I grew up in the small town of Deep River, Ontario. 4200 people. Originally created to house employees of Atomic Energy of Canada Limited, I grew up with the narrow-minded impression that everyone would eventually become a doctor, engineer, technician, or researcher of some sort. Some might say (namely my parents) that I had a bit of stubborn bone; always striving to prove myself different from my siblings and peers. So when an employer suggested I look into forest fire fighting in northern Ontario for summer employment, I asked, where, when, and how much. The following summer, I was using Google maps to see where I had just agreed to move to and work in for the next four months; Kenora, Ontario.
A permanent population of 16,000. One Walmart. Three grocery stores. A long history of various mills. One beautiful Lake of the Woods. And about a million gorgeous small lakes within a stones throw. With rock cuts on every part of the highway, cell phone reception was spotty at times. Locally owned and brewed coffee cost $2.75. And finding and buying a spaghetti squash was unlikely. Regardless, it was obvious that I was going to easily fall in love with “lake life.” It also became obvious that there was a lot of unspoken history; a lot that I wanted to know more about.
I was dispatched to my first fire before the end of my first week in Kenora. Basemap 36555—that’s all I knew. Small white smoke. Values to the west. Pumping distance: 200 ft. The radio chatter was overwhelming. Where were we going? How long will we be staying there for? As we flew over the community, I remember feeling confused. Seemingly unorganized dirt road-networks joined small houses with yards full of garbage and abandoned vehicles. The fire itself was right beside someone’s house…in their yard. Even after we landed, community members would drive, walk, or quad by, completely unfazed by the fact that four MNRF (Ministry of Natural Resources & Forestry) employees were suppressing a fire in their neighbour’s yard. Gangs of children biked by, wearing no helmets; isn’t this a school day? The home homeowner sat on her porch, and watched us working. This was an ordinary occurrence. This was no big deal. My crew leader told me to keep an eye on our jerry of gas; there were a couple curious people hanging around our pump site. Why did I have to hang around the pump gas? Why did no one seemingly care about the fires on their properties? Why were there so many dogs running around the town? Was I missing something? A few other fires started nearby that day. Mainly grass fires. All human-caused fires. Basemap 36555 marks the First Nations community of Wabaseemoong, just northwest of Kenora. I soon learned to anticipate spending most of my springtime fire fighting in basemap 36555.
The summer months brought heat and cottagers. The population doubled, and the streets were filled with sun-kissed shoulders. And homeless people. There always seemed to be people hanging around outside the Laundromat, No Frills, and some of the government-owned housing. While the homeless population didn’t seem to faze locals, it wasn’t something that I associated with small towns. Alcohol and drug abuse was something that bad people did. Unemployment was a tragedy that was short-lived. Needle drugs were seen in movies. And residential schools were something that I might have heard about, once, somewhere, maybe. And yet here, in this beautiful, quaint, little town, there were always people, wandering the streets, or passed out in public spaces somewhere around the town. I often heard people playing it off as a joke—“Oh those are just the drunk natives.” It wasn’t something that I was accustomed to seeing in a small town. It was something that I had only ever associated with the downtown of big city centers. And it was never a joke. Online sources describe Kenora as the Muskoka of the north. But I knew there was more to the story that I was interested in learning about. I wanted to know why.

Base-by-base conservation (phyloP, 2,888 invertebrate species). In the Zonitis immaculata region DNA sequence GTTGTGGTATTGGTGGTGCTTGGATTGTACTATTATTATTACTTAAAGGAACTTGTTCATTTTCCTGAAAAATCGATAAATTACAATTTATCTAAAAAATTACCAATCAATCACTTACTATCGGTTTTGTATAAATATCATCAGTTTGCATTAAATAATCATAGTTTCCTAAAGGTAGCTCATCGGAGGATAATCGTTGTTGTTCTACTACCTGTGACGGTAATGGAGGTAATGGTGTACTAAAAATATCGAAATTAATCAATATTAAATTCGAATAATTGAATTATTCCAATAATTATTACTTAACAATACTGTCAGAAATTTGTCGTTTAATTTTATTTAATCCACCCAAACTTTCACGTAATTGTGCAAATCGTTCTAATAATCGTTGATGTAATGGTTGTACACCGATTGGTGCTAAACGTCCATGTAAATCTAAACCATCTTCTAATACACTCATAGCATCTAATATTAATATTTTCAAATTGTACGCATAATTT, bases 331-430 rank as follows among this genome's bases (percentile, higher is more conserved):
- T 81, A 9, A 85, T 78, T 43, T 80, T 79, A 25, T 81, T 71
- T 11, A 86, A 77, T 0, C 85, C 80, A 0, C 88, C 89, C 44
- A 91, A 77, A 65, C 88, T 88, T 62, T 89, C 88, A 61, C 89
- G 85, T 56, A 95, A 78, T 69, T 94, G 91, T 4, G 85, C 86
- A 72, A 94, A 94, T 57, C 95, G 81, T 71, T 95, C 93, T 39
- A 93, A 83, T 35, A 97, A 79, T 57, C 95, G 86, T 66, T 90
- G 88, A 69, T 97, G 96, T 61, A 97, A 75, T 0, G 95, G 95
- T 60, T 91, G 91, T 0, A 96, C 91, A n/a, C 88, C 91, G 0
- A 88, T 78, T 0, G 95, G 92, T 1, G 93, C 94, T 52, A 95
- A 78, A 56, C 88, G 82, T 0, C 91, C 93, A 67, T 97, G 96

I’ve spent three summers and one winter in Kenora, having worked at the bowling alley, the library, the high school, the pool, and of course, as a forest fire fighter for the MNRF in the summer months. I am constantly inquiring and learning the stories and histories from local First Nations residents from in and around the town. People from the nearby communities, Wabaseemoong, Grassy Narrows, Rat Portage, Shoal Lake, Whitefish Bay, and Sabeskong all bring forward different stories, different experiences, different explanations, though commonalities in historical events, racism, and inequities in available services persist, contributing to the continual tensions. From my time in Kenora, I’ve used the power of observation and inquiry to learn more about the First Nations communities living within the Treaty 3 district. It’s been a wild ride so far; one that I don’t anticipate ending anytime soon.
Author Ariel Root is currently in Kenora in her fourth season working as a forest fire fighter for the Ontario Ministry of Natural Resources and Forestry. She has a BSc in Food Science & Nutrition from Carleton University in 2012, and is currently a graduate student in the Health Science, Technology and Policy program at Carleton University. She has been featured on APTN’s new hit TV show, Playing with Fire, Season 2.
Come back for next week’s instalment on homelessness.
Photos by Ariel Root
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